COVID 19 - Validity and legal effect of electronic signatures under Luxembourg law

Posted - 20.04.2020


Now reading : COVID 19 - Validity and legal effect of electronic signatures under Luxembourg law

Due to current restrictions and teleworking recommendations, many people do not have access to printers and ask whether they can sign documents electronically. Although this article was drafted in the context of the Covid-19 outbreak, the principles set out herein remain valid in all other circumstances.

1. General principle: validity of electronic signatures

Electronic signatures are generally a valid means of signing private deeds (actes sous seing privé). However, if the validity of the electronic signature (and therefore the validity or enforceability of the contract or its formation) is challenged, the burden of proof will depend on the type of electronic signature used.

2. Types of electronic signatures

The eIDAS Regulation1, which is directly applicable in all EU Member States (including Luxembourg2 ), defines three categories of electronic signatures:

  • “simple” electronic signature, i.e. “data in electronic form which is attached to or logically associated with other data in electronic form and which is used by the signatory to sign”;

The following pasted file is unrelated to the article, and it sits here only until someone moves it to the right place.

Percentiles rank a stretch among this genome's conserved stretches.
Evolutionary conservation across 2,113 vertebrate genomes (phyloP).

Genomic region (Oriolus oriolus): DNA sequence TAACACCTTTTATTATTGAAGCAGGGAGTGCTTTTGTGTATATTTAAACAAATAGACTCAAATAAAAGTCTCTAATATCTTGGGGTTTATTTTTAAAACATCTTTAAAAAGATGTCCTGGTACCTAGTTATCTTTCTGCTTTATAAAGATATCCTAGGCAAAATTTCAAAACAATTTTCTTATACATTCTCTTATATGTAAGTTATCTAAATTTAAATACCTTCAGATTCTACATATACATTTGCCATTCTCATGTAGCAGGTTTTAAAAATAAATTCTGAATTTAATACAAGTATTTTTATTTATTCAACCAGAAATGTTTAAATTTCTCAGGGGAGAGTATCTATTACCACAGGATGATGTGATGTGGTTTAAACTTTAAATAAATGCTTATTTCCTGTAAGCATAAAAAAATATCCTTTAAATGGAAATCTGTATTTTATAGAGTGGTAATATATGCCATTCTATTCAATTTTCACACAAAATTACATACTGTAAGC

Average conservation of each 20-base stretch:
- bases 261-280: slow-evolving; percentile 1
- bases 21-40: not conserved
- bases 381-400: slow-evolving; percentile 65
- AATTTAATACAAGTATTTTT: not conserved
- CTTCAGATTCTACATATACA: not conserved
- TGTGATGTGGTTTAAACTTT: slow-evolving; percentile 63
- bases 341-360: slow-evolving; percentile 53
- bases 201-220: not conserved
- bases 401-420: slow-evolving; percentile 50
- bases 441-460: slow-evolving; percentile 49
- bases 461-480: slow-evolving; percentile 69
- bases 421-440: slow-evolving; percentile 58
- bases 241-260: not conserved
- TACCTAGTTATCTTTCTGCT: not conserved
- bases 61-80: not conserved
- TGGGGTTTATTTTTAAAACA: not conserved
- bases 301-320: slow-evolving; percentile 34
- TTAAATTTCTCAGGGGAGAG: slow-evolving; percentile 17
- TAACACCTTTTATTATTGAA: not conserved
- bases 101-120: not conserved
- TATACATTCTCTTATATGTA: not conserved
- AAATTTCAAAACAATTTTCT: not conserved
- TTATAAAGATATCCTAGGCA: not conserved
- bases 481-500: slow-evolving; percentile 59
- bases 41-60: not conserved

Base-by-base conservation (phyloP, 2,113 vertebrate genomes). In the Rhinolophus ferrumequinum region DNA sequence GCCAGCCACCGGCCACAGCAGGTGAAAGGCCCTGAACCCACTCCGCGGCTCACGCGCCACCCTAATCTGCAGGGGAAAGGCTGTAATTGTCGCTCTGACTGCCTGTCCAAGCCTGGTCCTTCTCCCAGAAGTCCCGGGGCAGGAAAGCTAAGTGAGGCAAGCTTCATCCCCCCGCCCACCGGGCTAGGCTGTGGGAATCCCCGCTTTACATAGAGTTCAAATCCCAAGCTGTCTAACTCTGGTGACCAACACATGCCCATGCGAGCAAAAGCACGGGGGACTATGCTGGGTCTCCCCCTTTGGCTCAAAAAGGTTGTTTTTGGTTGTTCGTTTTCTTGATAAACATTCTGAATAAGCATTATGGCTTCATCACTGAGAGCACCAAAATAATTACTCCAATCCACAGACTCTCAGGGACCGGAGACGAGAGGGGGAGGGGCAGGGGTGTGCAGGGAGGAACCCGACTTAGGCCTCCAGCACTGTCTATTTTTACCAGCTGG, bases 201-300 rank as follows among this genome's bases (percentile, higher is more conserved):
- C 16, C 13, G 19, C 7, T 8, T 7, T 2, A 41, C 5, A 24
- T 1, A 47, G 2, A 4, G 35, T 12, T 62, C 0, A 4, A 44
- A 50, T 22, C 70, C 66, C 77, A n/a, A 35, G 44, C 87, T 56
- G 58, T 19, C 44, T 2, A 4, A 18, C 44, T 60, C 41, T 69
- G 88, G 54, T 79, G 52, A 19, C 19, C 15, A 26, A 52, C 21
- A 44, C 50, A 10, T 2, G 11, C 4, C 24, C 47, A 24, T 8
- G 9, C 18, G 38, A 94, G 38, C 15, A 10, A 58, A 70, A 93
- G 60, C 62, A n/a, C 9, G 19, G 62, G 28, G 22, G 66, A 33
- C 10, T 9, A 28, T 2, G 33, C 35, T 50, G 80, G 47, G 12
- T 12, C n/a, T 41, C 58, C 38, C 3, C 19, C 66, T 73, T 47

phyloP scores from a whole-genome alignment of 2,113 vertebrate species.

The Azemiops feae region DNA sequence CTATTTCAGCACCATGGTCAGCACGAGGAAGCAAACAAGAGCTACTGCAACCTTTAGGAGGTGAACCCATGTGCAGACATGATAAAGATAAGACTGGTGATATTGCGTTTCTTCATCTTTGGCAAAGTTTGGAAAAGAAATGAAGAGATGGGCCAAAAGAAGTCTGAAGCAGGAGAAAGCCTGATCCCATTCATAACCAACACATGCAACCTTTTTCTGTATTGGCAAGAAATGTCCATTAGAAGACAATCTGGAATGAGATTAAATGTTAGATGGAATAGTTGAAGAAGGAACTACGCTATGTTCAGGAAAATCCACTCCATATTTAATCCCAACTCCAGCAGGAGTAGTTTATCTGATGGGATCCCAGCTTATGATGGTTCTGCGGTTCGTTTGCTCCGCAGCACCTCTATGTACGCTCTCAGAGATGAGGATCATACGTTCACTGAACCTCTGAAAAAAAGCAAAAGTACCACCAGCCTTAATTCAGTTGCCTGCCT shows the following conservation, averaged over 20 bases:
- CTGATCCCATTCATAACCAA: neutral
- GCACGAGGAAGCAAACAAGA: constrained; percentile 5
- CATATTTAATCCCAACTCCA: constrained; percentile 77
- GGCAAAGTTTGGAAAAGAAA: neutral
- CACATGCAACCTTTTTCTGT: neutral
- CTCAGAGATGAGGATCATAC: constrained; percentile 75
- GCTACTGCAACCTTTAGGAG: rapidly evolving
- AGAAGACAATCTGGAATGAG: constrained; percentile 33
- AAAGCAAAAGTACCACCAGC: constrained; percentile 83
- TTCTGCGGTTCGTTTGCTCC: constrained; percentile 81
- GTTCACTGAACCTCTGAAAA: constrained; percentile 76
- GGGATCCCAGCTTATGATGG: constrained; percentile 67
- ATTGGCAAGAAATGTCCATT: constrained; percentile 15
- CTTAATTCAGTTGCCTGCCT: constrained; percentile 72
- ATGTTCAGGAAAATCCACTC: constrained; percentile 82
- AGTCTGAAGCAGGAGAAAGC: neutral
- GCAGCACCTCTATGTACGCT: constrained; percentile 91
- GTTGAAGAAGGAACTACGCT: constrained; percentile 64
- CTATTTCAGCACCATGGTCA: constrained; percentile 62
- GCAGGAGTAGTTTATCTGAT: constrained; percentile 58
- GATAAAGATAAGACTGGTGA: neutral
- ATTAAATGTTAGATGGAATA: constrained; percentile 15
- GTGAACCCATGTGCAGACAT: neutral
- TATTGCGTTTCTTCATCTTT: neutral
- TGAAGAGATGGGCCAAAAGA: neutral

• advanced electronic signature, i.e. “an electronic signature that (a) is uniquely linked to the signatory; (b) is capable of identifying the signatory; (c) is created using electronic signature creation data that the signatory can use, with a high level of confidence, under his sole control; and (d) is linked to the data signed with it in such a way that any subsequent change in the data is detectable”; and
  • qualified electronic signature ("QES"), i.e. “an advanced electronic signature that is created by a QES creation device, and which is based on a qualified certificate for electronic signatures” ("QCES").